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Pakistani food isn’t an internationally popular cuisine but Zam Zam Market is a diamond in the rough showcasing a small, well executed menu of delicious dishes. Los Angeles, where it is located is one of the most culturally diverse cities in the world, and thus the options for authentic food from around the globe are immense. From taco trucks to Michelin starred restaurants LA is a booming food city, so how one tiny hole-in-the-wall Pakistani restaurant in Culver City came to be a foodie’s paradise is an interesting story.

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Unfortunately the restaurant is now indefinitely closed. Its location on Washington Blvd. has recently seen other trendy shops and restaurants popping up, thus an increase in rent for such prime real estate which Zam Zam could simply not afford. Its last day of operation was in mid-November but it will hopefully reopen soon either in Hawthorne or in the same neighborhood which has come to love and embrace it.

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Qualifying Zam Zam as either a restaurant or market could be considered a stretch; the space is a stark area with a few practically empty shelves, outdated chairs staked in a corner, a handful of tables, and a makeshift kitchen. There was no sign outside or any menu; guests are expected to know what to order when they arrive. The entire place felt like a family kitchen’s spillover into an attempt at commercially producing food. Furthermore, their hours seemed arbitrary, including 2 hour closures in the afternoons for lunch that was not posted on Yelp; of course this little place wouldn’t even dream of having its own website. If this didn’t seem frustrating enough, Zam Zam was chronically guilty of running out of food. Yet the halal dishes were a favorite of patrons of the nearby¬†King Fahad mosque and word of mouth kept the place alive as other Angelenos soon caught on.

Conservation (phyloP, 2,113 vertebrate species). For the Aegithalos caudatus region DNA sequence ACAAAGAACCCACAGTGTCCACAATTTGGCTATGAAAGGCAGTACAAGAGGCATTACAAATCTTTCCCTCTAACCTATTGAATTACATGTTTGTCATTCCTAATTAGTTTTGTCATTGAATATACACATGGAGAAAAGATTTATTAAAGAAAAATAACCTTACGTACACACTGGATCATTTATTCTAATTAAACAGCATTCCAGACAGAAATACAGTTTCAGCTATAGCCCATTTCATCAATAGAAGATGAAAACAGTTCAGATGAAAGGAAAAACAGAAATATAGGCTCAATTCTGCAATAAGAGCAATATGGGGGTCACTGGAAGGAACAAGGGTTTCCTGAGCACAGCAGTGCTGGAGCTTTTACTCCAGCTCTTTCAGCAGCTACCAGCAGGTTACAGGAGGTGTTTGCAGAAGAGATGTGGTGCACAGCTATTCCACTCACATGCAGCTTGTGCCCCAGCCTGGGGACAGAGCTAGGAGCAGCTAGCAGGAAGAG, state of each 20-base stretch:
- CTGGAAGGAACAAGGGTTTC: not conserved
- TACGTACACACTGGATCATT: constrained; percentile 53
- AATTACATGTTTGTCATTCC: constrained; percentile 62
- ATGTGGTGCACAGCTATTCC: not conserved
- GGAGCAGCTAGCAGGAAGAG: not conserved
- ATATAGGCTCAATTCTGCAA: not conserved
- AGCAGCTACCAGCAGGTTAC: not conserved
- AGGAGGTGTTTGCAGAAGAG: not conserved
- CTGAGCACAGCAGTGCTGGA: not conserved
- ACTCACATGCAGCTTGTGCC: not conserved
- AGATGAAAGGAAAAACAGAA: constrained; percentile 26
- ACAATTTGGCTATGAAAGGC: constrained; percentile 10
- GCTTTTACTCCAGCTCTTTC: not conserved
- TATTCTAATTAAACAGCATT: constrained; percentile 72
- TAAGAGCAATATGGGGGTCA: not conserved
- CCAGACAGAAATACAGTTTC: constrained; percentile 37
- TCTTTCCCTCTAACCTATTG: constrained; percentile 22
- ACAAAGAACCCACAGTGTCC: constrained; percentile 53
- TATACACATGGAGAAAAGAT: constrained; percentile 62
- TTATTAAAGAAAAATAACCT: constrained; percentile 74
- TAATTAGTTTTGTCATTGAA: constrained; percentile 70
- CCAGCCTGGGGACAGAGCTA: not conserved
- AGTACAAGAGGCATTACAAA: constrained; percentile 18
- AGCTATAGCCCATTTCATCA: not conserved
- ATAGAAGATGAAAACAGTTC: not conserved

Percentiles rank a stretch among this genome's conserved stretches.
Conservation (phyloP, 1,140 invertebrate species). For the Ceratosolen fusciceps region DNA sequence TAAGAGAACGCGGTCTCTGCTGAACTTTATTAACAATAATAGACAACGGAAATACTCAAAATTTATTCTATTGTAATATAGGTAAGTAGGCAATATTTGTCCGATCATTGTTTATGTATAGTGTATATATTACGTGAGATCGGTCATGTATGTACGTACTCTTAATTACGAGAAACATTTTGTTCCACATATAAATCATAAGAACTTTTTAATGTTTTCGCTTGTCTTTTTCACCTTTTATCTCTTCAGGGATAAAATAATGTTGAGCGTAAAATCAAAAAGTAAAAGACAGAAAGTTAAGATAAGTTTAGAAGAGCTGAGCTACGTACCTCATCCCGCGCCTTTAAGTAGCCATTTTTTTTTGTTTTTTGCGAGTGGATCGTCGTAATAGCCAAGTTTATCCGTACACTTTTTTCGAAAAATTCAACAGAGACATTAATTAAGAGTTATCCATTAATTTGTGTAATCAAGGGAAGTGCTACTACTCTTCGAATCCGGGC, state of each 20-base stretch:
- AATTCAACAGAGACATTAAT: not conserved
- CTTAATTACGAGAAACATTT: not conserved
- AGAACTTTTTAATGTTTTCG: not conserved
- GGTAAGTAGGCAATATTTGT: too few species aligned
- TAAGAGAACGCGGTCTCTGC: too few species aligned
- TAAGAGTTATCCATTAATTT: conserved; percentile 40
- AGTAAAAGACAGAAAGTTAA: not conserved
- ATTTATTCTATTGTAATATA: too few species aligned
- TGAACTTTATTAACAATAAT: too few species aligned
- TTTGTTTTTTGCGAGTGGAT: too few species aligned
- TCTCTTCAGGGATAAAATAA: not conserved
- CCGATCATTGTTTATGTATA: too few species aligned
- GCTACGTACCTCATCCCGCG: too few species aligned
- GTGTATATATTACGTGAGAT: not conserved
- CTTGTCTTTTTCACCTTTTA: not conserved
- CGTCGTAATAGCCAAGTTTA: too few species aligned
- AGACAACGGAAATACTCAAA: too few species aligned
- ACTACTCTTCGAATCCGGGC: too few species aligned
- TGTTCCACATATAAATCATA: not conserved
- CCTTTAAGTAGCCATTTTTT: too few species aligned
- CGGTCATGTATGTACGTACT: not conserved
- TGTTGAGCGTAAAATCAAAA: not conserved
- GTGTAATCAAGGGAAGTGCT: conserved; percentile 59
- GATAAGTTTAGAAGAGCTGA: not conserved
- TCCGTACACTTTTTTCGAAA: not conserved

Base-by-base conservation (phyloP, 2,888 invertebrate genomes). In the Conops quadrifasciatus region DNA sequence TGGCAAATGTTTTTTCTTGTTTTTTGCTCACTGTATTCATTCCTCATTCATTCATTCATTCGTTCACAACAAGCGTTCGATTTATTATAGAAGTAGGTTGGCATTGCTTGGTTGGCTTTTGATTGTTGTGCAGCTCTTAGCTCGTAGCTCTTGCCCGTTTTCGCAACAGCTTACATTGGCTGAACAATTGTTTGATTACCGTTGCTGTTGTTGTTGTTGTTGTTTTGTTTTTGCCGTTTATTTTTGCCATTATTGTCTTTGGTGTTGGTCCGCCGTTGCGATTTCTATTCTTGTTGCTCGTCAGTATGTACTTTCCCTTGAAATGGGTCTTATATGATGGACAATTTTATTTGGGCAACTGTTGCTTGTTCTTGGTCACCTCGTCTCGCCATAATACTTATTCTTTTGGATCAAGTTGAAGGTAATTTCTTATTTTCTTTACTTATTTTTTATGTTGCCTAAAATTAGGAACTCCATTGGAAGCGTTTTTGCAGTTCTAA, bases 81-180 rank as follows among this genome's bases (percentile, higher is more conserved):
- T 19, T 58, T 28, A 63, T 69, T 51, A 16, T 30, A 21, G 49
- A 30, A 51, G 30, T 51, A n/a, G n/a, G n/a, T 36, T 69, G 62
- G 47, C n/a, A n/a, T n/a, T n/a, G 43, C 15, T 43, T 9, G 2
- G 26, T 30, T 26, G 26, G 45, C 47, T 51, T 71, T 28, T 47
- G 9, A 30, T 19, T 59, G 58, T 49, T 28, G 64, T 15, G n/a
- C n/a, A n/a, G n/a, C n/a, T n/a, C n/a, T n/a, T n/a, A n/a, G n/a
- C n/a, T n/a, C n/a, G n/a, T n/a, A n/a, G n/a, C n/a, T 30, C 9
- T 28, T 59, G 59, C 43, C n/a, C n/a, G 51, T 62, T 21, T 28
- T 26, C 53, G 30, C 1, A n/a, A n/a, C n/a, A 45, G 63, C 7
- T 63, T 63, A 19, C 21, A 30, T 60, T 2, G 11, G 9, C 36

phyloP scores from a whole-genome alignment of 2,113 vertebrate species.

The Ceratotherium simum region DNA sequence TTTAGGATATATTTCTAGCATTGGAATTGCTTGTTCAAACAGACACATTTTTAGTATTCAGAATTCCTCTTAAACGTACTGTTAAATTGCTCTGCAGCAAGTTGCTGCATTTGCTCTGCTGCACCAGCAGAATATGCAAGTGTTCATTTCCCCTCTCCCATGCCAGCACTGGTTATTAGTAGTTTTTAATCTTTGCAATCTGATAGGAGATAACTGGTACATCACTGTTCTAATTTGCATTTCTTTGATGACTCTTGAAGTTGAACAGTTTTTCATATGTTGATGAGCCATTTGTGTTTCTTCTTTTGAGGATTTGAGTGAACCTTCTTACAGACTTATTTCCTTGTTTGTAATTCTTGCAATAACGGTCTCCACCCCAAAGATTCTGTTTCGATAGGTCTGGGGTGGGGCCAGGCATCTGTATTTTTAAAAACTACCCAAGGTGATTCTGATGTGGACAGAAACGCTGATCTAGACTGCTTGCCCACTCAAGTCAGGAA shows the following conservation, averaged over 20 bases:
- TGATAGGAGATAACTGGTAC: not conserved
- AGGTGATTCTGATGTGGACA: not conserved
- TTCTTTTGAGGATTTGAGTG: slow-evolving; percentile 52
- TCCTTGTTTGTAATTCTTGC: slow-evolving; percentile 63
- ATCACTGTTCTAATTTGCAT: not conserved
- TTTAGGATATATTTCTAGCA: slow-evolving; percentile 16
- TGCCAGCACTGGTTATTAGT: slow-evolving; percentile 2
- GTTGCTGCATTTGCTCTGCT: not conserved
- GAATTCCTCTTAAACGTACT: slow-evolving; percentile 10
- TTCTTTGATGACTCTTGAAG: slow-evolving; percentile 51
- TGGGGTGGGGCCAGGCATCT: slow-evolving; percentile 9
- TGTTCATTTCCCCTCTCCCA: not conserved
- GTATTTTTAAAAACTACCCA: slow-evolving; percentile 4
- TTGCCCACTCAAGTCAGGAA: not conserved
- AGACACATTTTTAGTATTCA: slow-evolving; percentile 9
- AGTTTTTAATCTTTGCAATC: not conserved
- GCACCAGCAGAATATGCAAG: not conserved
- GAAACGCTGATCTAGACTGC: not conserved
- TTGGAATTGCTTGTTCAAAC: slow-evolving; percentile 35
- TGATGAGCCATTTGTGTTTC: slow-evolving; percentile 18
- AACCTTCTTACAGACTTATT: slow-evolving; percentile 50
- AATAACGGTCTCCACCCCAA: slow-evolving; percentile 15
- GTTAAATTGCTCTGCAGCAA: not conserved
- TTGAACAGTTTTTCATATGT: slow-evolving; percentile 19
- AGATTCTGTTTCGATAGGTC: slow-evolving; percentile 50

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Zam Zam Market is continually touted as the best Pakistani food in all of Los Angeles and many people described it as Indo/Pakistani food as the two country’s cuisines are so similar despite their political and cultural issues with one another. What kept people coming back to this odd little kitchen are the intensely flavorful and unbelievably well priced dishes. An unquestionable favorite is the biryani, a spicy rice dish cooked with bay leaves, potatoes, cardamom pods and served with either chicken or lamb. Other options include cumin seasoned seekh kabobs, tandori chicken, lamb pulau and fresh baked naan bread. The serving sizes are overwhelmingly large; placed on simple styrofoam boxes or plates they don’t look like much but the meats are unbelievably moist and the rice is aromatically flavorful. Enough food for 2 meals is under $10 but truly the best deal would be the combo plate for $9 which offers a sampling of curries, kebab and tandoori plus naan. The meal wouldn’t be complete without a delicious spicy green sauce that the staff pours into plastic containers from a large pitcher.

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Zam Zam Market’s apathy to customer service is almost comical. It seemed to blatantly operate against all tenants of a well-run restaurant yet gained a loyal and fervent following. The unparalleled deliciousness of the home cooked food and devastatingly cheap prices seemed to be worth any inconvenience. Many people are waiting hopefully for the day that this funky little spot reopens its doors.